Generally, most students use condoms consistently when having sex in terms of average use over a year (‘Always’— 1997: 54%; 2002: 52%; 2008: 51%) and at the last sexual encounter (1997: 68%; 2002: 65%; 2008: 64%) (Table 4). In terms of student condom use in the previous year, there has been no significant changes in consistency between 1997 and 2008 surveys. Using ‘always’ as the reference category, multinomial logistic regression analysis showed that since 1997 there has been no significant change in the proportion of students reporting inconsistent condom use (1997: 37%; 2002: 39%, F1,313=0.33, p=0.566; 2002–2008: 43% F1,313=0.95, p=0.330) or those not using condoms at all (1997: 9%; 2002: 9%, F1,313=0.00, p=0.971; 2002–2008: 7% F1,313=0.60, p=0.439) in the past year.

Table 4.  Sexually active students' reported condom use in the previous year (per cent and 95% CIs).
 Year 10Year 12
 199720022008199720022008
Men      
Always74.0 (65.9–80.8)69.6 (62.8–75.6)66.1 (60.1–71.5)55.8 (49.1–62.3)52.2 (44.6–59.6)56.0 (42.4–68.7)
Sometimes21.2 (15.5–28.3)24.1 (18.1–31.4)27.0 (21.3–33.6)35.2 (29.5–41.3)36.8 (30.3–43.9)42.1 (29.9–55.4)
Never4.7 (2.3–9.4)6.3 (2.9–12.9)6.9 (4.3–11.1)9.1 (6.4–12.7)11.0 (6.7–17.6)1.9 (0.4–8.0)
 n=171n=149n=161n=324n=195n=179
Women      
Always53.3 (45.3–61.1)62.8 (55.7–69.3)50.8 (45.3–56.2)44.2 (39.5–49.1)34.0 (28.3–40.2)43.7 (34.6–53.2)
Sometimes38.3 (30.6–46.6)31.6 (25.3–38.7)40.7 (35.7–45.9)44.6 (39.2–50.1)54.5 (45.7–63.0)48.5 (40.8–56.3)
Never8.5 (4.8–14.5)5.7 (2.9–10.7)8.6 (5.7–12.8)11.2 (8.6–14.6)11.5 (7.3–17.7)7.8 (3.4–16.8)
 n=150n=182n=270n=453n=250n=519

Since 1997, young people in year 12 have been more likely than those in year 10 to report inconsistent condom use in the year prior to the survey (1997: 41% vs. 29%, F1,109=15.87, p<0.001; 2002: 47% vs. 28%, F1,100=33.67, p<0.001; 2008: 47% vs. 36%, F1,90=8.64, p=0.004) and were also more likely to report never using condoms when they had sex, although there was no difference in the 2008 survey (1997: 10% vs. 6%, F1,109=5.92, p=0.016; 2002: 11% vs. 6%, F1,100=10.14, p=0.001; 2008: 6% vs. 8%, F1,90=0.01, p=0.914).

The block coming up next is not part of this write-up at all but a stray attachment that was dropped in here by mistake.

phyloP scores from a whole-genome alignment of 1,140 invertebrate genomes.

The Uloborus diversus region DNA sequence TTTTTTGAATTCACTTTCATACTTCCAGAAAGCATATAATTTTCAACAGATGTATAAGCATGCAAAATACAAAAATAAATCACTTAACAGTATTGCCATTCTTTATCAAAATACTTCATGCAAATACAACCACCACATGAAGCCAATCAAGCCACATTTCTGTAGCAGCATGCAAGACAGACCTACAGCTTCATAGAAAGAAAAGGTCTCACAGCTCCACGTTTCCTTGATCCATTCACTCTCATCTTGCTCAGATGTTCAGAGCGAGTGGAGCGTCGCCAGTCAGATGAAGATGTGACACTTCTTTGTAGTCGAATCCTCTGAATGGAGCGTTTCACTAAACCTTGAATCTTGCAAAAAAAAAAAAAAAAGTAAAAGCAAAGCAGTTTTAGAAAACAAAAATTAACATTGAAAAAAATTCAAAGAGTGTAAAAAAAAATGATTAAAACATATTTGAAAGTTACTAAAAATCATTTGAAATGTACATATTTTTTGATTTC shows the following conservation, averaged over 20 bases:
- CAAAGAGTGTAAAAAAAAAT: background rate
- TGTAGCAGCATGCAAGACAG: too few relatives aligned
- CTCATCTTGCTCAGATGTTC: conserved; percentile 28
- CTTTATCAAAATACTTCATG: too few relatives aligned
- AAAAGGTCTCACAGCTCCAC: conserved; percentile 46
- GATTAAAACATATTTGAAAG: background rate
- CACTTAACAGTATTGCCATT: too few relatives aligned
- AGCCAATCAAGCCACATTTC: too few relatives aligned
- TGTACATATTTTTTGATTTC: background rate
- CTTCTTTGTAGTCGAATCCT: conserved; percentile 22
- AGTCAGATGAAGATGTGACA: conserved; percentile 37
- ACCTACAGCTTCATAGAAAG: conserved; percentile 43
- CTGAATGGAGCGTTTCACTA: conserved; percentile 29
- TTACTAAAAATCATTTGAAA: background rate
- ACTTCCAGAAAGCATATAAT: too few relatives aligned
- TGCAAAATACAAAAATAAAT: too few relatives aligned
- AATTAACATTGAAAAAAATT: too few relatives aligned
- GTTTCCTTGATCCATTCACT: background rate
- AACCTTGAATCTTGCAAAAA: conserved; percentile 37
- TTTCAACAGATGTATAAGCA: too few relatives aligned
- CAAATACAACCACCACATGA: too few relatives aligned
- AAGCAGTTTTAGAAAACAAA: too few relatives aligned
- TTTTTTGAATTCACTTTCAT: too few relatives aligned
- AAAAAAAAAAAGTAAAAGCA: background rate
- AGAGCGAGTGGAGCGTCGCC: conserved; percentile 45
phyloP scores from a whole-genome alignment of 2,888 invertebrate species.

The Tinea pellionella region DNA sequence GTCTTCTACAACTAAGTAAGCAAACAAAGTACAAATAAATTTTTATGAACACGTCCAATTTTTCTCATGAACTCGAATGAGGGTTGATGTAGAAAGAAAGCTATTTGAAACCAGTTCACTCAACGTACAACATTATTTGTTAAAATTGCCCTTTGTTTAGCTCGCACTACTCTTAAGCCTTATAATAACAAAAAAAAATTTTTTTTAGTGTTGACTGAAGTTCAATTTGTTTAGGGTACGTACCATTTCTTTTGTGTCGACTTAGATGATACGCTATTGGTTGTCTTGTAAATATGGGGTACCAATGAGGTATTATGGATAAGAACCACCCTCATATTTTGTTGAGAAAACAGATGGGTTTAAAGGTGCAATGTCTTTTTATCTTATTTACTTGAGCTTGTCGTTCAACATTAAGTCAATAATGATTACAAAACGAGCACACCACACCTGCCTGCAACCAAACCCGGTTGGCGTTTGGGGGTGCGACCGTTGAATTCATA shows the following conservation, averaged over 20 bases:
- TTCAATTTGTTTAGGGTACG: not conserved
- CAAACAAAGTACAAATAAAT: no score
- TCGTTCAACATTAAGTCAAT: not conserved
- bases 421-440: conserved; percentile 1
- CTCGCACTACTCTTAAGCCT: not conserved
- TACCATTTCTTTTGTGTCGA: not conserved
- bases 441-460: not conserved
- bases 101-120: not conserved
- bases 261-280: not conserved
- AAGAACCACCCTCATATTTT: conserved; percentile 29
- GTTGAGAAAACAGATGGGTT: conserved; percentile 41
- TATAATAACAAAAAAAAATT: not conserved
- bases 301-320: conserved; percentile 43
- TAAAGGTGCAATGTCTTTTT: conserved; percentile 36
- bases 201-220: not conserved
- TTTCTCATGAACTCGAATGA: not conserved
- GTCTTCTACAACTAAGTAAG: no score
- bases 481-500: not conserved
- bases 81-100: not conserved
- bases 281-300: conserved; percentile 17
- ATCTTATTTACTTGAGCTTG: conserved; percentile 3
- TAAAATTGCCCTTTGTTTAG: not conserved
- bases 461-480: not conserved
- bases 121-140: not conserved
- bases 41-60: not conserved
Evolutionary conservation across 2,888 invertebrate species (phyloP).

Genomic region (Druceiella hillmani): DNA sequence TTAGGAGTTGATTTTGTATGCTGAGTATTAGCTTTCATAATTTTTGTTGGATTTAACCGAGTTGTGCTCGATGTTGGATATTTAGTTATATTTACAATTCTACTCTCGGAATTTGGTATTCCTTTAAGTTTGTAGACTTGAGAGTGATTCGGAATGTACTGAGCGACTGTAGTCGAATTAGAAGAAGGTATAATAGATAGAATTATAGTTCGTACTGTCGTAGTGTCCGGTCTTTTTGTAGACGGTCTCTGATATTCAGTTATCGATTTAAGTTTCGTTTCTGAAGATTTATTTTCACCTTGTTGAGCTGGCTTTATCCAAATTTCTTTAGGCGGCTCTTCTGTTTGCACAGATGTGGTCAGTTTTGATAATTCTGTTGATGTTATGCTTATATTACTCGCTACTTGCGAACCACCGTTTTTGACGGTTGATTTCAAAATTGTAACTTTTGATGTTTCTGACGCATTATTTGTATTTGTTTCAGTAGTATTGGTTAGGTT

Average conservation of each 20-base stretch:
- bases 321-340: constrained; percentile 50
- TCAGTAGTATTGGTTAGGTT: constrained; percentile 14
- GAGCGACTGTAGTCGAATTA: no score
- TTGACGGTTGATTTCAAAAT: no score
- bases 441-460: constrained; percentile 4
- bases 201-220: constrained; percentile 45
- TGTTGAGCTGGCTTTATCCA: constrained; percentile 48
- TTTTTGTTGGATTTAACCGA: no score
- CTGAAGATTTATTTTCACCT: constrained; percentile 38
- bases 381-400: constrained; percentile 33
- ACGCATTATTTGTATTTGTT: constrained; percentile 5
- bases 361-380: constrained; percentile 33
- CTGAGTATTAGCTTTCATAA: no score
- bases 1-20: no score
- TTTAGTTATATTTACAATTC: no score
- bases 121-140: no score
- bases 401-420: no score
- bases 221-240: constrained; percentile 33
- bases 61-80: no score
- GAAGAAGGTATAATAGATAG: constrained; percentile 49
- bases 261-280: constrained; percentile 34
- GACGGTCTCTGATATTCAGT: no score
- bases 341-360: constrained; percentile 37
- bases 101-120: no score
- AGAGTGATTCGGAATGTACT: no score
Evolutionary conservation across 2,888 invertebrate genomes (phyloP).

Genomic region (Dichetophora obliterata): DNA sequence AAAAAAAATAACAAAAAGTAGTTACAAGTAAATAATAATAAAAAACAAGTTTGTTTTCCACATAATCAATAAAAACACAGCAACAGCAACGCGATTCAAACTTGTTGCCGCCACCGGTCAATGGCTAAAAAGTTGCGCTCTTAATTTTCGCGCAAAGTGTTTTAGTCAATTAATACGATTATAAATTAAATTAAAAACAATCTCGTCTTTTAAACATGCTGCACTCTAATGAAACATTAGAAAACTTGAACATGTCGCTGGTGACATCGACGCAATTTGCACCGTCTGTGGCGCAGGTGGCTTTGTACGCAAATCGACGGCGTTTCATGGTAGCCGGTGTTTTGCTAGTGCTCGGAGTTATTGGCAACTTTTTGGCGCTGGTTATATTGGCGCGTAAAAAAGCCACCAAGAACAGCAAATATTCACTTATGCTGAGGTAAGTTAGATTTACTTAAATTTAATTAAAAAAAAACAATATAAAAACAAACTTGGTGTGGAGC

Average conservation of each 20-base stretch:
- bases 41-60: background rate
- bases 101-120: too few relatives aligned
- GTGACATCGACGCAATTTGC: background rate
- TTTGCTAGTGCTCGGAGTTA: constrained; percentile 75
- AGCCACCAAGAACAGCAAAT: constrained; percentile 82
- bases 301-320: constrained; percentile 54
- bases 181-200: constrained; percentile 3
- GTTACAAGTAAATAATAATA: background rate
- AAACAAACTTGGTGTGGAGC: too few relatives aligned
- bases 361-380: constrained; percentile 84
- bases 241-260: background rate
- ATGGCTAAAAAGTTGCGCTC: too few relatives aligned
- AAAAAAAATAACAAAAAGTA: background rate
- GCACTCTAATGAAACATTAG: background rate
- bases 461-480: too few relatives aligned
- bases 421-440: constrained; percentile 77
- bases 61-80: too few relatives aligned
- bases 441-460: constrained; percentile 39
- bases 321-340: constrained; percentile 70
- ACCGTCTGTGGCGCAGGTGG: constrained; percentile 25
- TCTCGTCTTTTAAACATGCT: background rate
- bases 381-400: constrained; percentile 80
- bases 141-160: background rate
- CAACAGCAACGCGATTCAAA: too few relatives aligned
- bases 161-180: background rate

Similarly, compared to young men, female students were more likely to use condoms inconsistently (1997: 43% vs. 30%, F1,109=16.45, p<0.001; 2002: 45% vs. 31%, F1,100=14.24, p<0.001; 2008: 47% vs. 36%, F1,90=7.34, p=0.008). In 1997 female students were more likely to report never using condoms when they had sex in the previous 12 months, although in 2002 and 2008 studies this difference was no longer significant (1997: 11% vs. 8%, F1,109=8.04, p=0.005; 2002: 9% vs. 9%, F1,100=1.04, p=0.310; 2008: 8% vs. 4%, F1,90=3.59, p=0.061).

Overall, there has been no significant change in the rate of student condom use at the last sexual encounter across the three survey administrations (68% vs. 65% vs. 64%, respectively; 1997–2002: F1,314=0.95, p=0.329; 2002–2008: F1,314=0.06, p=0.800; 1997–2008: F1,314=1.85, p=0.175) (Table 5). There were variations in condom use at the last sexual encounter by gender and year level, however. Male students were more likely than young women (1997: 75% vs. 62%, F1,109=18.6, p<0.001; 2002: 74% vs. 58%, F1,100=13.8, p<0.001; 2008: 74% vs. 60%, F1,91=7.06, p=0.009) and students in year 10 were more likely than those in year 12 (1997: 79% vs. 63%, F1,109=17.9, p<0.001; 2002: 72% vs. 60%, F1,100=11.8, p<0.001; 2008: 69% vs. 61%, F1,91=4.5, p=0.037) to have used a condom the last time they had sex.